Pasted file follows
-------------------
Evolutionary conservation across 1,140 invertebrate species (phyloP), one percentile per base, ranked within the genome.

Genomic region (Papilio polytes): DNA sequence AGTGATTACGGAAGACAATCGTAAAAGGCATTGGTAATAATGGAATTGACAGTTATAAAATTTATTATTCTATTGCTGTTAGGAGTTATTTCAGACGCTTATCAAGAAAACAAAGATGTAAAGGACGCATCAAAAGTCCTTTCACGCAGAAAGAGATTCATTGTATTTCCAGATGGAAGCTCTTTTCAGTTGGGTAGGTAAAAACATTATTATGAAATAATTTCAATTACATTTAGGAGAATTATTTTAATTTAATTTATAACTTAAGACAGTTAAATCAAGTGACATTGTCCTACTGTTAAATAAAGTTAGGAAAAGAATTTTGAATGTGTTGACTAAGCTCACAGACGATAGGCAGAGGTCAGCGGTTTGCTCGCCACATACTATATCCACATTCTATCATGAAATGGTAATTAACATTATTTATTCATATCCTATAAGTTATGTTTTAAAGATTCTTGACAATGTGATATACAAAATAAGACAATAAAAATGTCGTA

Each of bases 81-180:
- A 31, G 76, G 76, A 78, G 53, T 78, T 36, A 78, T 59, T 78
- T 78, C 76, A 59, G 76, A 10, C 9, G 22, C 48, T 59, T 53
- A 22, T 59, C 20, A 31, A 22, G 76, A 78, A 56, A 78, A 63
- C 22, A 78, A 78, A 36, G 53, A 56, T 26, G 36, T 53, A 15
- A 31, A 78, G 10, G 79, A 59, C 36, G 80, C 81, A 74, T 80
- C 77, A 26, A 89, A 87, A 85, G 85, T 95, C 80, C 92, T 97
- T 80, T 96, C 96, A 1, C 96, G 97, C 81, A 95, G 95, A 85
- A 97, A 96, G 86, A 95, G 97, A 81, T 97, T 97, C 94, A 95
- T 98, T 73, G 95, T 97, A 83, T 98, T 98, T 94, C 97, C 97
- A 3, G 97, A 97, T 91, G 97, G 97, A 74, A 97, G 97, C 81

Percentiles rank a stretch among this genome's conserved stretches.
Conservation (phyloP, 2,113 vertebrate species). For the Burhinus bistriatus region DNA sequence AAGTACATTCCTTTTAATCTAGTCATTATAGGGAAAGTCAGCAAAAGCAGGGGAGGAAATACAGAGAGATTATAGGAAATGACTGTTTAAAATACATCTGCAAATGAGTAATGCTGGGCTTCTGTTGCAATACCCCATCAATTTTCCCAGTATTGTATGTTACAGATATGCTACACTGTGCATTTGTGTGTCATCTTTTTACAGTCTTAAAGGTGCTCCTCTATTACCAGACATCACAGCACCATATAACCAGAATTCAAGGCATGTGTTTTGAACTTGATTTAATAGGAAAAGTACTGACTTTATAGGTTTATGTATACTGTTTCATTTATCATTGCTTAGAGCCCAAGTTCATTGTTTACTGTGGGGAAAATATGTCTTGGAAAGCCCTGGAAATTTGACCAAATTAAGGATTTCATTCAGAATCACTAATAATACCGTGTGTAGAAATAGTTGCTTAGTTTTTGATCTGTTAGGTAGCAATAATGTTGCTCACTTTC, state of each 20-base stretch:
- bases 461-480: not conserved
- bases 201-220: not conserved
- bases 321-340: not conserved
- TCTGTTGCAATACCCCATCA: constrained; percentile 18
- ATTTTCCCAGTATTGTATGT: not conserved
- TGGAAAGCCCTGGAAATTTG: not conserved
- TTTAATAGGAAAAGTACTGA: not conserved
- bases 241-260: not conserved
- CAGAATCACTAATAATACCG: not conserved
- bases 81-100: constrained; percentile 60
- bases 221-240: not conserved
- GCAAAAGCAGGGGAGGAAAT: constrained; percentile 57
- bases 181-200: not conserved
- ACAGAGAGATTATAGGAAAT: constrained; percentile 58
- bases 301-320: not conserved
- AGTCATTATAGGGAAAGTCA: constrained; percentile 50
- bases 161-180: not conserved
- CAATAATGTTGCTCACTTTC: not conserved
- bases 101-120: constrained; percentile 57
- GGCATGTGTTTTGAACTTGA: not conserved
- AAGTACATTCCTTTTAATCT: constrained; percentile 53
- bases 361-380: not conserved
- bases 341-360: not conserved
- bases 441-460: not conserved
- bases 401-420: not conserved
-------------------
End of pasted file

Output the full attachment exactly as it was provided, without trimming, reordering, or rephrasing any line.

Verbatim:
Evolutionary conservation across 1,140 invertebrate species (phyloP), one percentile per base, ranked within the genome.

Genomic region (Papilio polytes): DNA sequence AGTGATTACGGAAGACAATCGTAAAAGGCATTGGTAATAATGGAATTGACAGTTATAAAATTTATTATTCTATTGCTGTTAGGAGTTATTTCAGACGCTTATCAAGAAAACAAAGATGTAAAGGACGCATCAAAAGTCCTTTCACGCAGAAAGAGATTCATTGTATTTCCAGATGGAAGCTCTTTTCAGTTGGGTAGGTAAAAACATTATTATGAAATAATTTCAATTACATTTAGGAGAATTATTTTAATTTAATTTATAACTTAAGACAGTTAAATCAAGTGACATTGTCCTACTGTTAAATAAAGTTAGGAAAAGAATTTTGAATGTGTTGACTAAGCTCACAGACGATAGGCAGAGGTCAGCGGTTTGCTCGCCACATACTATATCCACATTCTATCATGAAATGGTAATTAACATTATTTATTCATATCCTATAAGTTATGTTTTAAAGATTCTTGACAATGTGATATACAAAATAAGACAATAAAAATGTCGTA

Each of bases 81-180:
- A 31, G 76, G 76, A 78, G 53, T 78, T 36, A 78, T 59, T 78
- T 78, C 76, A 59, G 76, A 10, C 9, G 22, C 48, T 59, T 53
- A 22, T 59, C 20, A 31, A 22, G 76, A 78, A 56, A 78, A 63
- C 22, A 78, A 78, A 36, G 53, A 56, T 26, G 36, T 53, A 15
- A 31, A 78, G 10, G 79, A 59, C 36, G 80, C 81, A 74, T 80
- C 77, A 26, A 89, A 87, A 85, G 85, T 95, C 80, C 92, T 97
- T 80, T 96, C 96, A 1, C 96, G 97, C 81, A 95, G 95, A 85
- A 97, A 96, G 86, A 95, G 97, A 81, T 97, T 97, C 94, A 95
- T 98, T 73, G 95, T 97, A 83, T 98, T 98, T 94, C 97, C 97
- A 3, G 97, A 97, T 91, G 97, G 97, A 74, A 97, G 97, C 81

Percentiles rank a stretch among this genome's conserved stretches.
Conservation (phyloP, 2,113 vertebrate species). For the Burhinus bistriatus region DNA sequence AAGTACATTCCTTTTAATCTAGTCATTATAGGGAAAGTCAGCAAAAGCAGGGGAGGAAATACAGAGAGATTATAGGAAATGACTGTTTAAAATACATCTGCAAATGAGTAATGCTGGGCTTCTGTTGCAATACCCCATCAATTTTCCCAGTATTGTATGTTACAGATATGCTACACTGTGCATTTGTGTGTCATCTTTTTACAGTCTTAAAGGTGCTCCTCTATTACCAGACATCACAGCACCATATAACCAGAATTCAAGGCATGTGTTTTGAACTTGATTTAATAGGAAAAGTACTGACTTTATAGGTTTATGTATACTGTTTCATTTATCATTGCTTAGAGCCCAAGTTCATTGTTTACTGTGGGGAAAATATGTCTTGGAAAGCCCTGGAAATTTGACCAAATTAAGGATTTCATTCAGAATCACTAATAATACCGTGTGTAGAAATAGTTGCTTAGTTTTTGATCTGTTAGGTAGCAATAATGTTGCTCACTTTC, state of each 20-base stretch:
- bases 461-480: not conserved
- bases 201-220: not conserved
- bases 321-340: not conserved
- TCTGTTGCAATACCCCATCA: constrained; percentile 18
- ATTTTCCCAGTATTGTATGT: not conserved
- TGGAAAGCCCTGGAAATTTG: not conserved
- TTTAATAGGAAAAGTACTGA: not conserved
- bases 241-260: not conserved
- CAGAATCACTAATAATACCG: not conserved
- bases 81-100: constrained; percentile 60
- bases 221-240: not conserved
- GCAAAAGCAGGGGAGGAAAT: constrained; percentile 57
- bases 181-200: not conserved
- ACAGAGAGATTATAGGAAAT: constrained; percentile 58
- bases 301-320: not conserved
- AGTCATTATAGGGAAAGTCA: constrained; percentile 50
- bases 161-180: not conserved
- CAATAATGTTGCTCACTTTC: not conserved
- bases 101-120: constrained; percentile 57
- GGCATGTGTTTTGAACTTGA: not conserved
- AAGTACATTCCTTTTAATCT: constrained; percentile 53
- bases 361-380: not conserved
- bases 341-360: not conserved
- bases 441-460: not conserved
- bases 401-420: not conserved